OSHA gives some guidelines,, definitions, and a matrix they call the heat index to help:

    Outdoor workers include any workers who spend a substantial portion of the shift outdoors. Examples include construction workers, agricultural workers, baggage handlers, electrical power transmission and control workers, and landscaping and yard maintenance workers. These workers are at risk of heat-related illness when the heat index is high. Additional risk factors are listed below. These must be taken into consideration even when the heat index is lower.

    • Work in direct sunlight - adds up to 15 degrees to the heat index.
    • Perform prolonged or strenuous work
    • Wear heavy protective clothing or impermeable suits
    Heat Index Risk Level Protective Measures
    Less than 91°F Lower (Caution) Basic heat safety and planning
    91°F to 103°F Moderate Implement precautions and heighten awareness
    103°F to 115°F High Additional precautions to protect workers
    Greater than 115°F Very High to Extreme Triggers even more aggressive protective measures

     

  • Dehydration

    Dehydration is water loss from your body. Often, dehydration causes only mild symptoms, such as thirst or fatigue, but severe dehydration can lead to heat exhaustion or stroke, hypovolemic shock or even death. Chronic dehydration can increase the risk of kidney stones.

    ELECTROLYTES When a body gets out of electrolyte balance, due to excessive perspiration, the body can start to cramp, feel fatigued and start the onset of heat exhaustion. Make sure you keep your body's electrolyte balance in check with our Electrolyte tablets. Available in 100, 250 and 500 tablets per bulk size, you can make sure you keep the body in balance during strenuous workouts or competition. ELECTROLYTES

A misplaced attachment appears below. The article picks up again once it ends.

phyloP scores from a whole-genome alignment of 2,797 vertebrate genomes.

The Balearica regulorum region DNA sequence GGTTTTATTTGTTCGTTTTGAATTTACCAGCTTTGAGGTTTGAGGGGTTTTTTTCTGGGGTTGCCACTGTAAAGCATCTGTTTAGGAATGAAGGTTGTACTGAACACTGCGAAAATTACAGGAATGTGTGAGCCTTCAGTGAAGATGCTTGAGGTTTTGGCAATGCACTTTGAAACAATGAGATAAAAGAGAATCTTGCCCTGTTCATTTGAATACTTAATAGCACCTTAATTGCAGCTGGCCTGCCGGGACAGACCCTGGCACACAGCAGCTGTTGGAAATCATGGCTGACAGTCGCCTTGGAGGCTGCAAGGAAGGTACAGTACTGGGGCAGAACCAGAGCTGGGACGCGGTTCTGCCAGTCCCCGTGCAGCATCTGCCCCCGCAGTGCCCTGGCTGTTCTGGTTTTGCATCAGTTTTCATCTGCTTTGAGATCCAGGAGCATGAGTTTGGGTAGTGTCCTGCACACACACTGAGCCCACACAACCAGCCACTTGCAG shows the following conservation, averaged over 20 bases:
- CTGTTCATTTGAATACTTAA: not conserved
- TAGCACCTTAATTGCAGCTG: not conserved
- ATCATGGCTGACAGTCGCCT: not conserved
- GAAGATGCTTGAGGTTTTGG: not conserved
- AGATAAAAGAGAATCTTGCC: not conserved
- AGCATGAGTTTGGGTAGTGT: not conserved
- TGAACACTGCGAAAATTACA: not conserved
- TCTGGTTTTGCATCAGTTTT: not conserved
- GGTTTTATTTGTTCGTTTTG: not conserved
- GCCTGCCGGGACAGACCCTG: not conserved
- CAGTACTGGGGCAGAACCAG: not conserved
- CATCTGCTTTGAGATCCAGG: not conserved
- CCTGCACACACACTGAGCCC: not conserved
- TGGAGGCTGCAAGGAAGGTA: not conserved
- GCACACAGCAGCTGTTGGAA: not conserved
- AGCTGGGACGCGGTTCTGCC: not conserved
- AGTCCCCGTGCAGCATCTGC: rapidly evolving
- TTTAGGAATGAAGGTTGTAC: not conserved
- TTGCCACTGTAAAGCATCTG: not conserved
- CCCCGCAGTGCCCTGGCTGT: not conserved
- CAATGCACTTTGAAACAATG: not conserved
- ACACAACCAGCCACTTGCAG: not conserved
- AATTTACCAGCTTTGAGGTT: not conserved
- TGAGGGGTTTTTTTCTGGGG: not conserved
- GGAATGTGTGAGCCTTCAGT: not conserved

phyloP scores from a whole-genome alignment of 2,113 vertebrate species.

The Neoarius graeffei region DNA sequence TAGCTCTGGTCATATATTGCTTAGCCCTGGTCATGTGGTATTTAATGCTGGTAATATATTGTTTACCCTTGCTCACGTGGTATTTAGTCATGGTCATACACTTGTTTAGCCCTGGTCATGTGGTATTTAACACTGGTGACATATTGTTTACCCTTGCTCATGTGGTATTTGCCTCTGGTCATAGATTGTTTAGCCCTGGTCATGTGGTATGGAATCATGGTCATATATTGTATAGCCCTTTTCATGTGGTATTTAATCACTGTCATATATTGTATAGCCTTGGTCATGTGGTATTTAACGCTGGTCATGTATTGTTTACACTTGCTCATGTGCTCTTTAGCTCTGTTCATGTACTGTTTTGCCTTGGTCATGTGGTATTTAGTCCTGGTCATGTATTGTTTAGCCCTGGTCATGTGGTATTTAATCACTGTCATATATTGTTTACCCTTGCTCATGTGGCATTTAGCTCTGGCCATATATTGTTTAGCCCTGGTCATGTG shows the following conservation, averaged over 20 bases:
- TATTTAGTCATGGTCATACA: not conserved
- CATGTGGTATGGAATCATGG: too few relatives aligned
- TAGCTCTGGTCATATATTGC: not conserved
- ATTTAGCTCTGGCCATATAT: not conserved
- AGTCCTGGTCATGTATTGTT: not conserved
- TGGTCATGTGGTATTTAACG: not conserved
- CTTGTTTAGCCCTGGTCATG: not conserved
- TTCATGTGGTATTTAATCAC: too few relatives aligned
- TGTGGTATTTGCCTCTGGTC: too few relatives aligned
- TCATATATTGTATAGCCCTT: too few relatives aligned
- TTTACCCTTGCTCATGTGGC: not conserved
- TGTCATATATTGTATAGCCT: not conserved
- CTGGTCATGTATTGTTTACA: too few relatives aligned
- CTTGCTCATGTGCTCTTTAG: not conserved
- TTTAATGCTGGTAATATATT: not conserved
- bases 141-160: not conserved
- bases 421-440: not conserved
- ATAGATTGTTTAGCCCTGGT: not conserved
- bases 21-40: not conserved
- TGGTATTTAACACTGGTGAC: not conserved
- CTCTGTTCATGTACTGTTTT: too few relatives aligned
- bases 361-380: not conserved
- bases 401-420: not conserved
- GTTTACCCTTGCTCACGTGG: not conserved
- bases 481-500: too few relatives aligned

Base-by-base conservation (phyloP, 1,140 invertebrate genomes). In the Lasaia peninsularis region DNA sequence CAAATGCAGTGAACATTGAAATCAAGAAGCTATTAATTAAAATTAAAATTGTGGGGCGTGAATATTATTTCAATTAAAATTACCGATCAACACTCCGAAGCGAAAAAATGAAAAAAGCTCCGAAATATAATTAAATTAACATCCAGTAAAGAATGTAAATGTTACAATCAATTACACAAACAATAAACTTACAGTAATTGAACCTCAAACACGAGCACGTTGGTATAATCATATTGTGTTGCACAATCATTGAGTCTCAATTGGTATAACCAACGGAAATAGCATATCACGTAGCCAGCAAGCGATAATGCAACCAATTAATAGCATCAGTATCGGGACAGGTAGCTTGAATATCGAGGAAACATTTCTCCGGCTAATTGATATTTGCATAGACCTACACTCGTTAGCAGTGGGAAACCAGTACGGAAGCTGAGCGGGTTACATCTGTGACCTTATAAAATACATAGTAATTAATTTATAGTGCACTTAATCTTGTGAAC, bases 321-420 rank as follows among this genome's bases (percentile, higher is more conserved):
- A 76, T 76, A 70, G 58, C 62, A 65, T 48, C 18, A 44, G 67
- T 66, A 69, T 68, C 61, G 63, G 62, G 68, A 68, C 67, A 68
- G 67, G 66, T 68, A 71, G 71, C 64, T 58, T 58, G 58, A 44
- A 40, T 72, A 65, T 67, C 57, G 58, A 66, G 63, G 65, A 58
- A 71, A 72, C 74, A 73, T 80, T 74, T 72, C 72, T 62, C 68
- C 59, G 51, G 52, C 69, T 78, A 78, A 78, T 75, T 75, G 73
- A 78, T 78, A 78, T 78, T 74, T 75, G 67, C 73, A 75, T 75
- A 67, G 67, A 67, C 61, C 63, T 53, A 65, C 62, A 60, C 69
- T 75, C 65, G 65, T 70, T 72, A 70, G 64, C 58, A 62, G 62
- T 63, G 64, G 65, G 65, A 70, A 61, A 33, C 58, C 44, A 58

When a body gets out of electrolyte balance, due to excessive perspiration, the body can start to cramp, feel fatigued and start the onset of heat exhaustion. Make sure you keep your body's electrolyte balance in check with our Electrolyte tablets. Available in 100, 250 and 500 tablets per bulk size, you can make sure you keep the body in balance during strenuous workouts or competition.

    Dehydration Symptoms and Signs

    Dehydration symptoms and signs depend on how much water you lose from your body.

    When you are mildly dehydrated (1-3% body weight loss), you will be probably thirsty and you might have dry mouth. If you continue to lose water (4-6% body weight loss), your lips may become dry and you may feel tired and lightheaded. You will also excrete less urine, which will probably be darker than usually. In severe dehydration (>6% body weight loss), you can become very thirsty and tired and can have severe headache. Your heart rate will likely beat fast and you can excrete little or no urine, which may become dark brown. When you lose more than 10% of body weight due to water loss you can lose consciousness or die.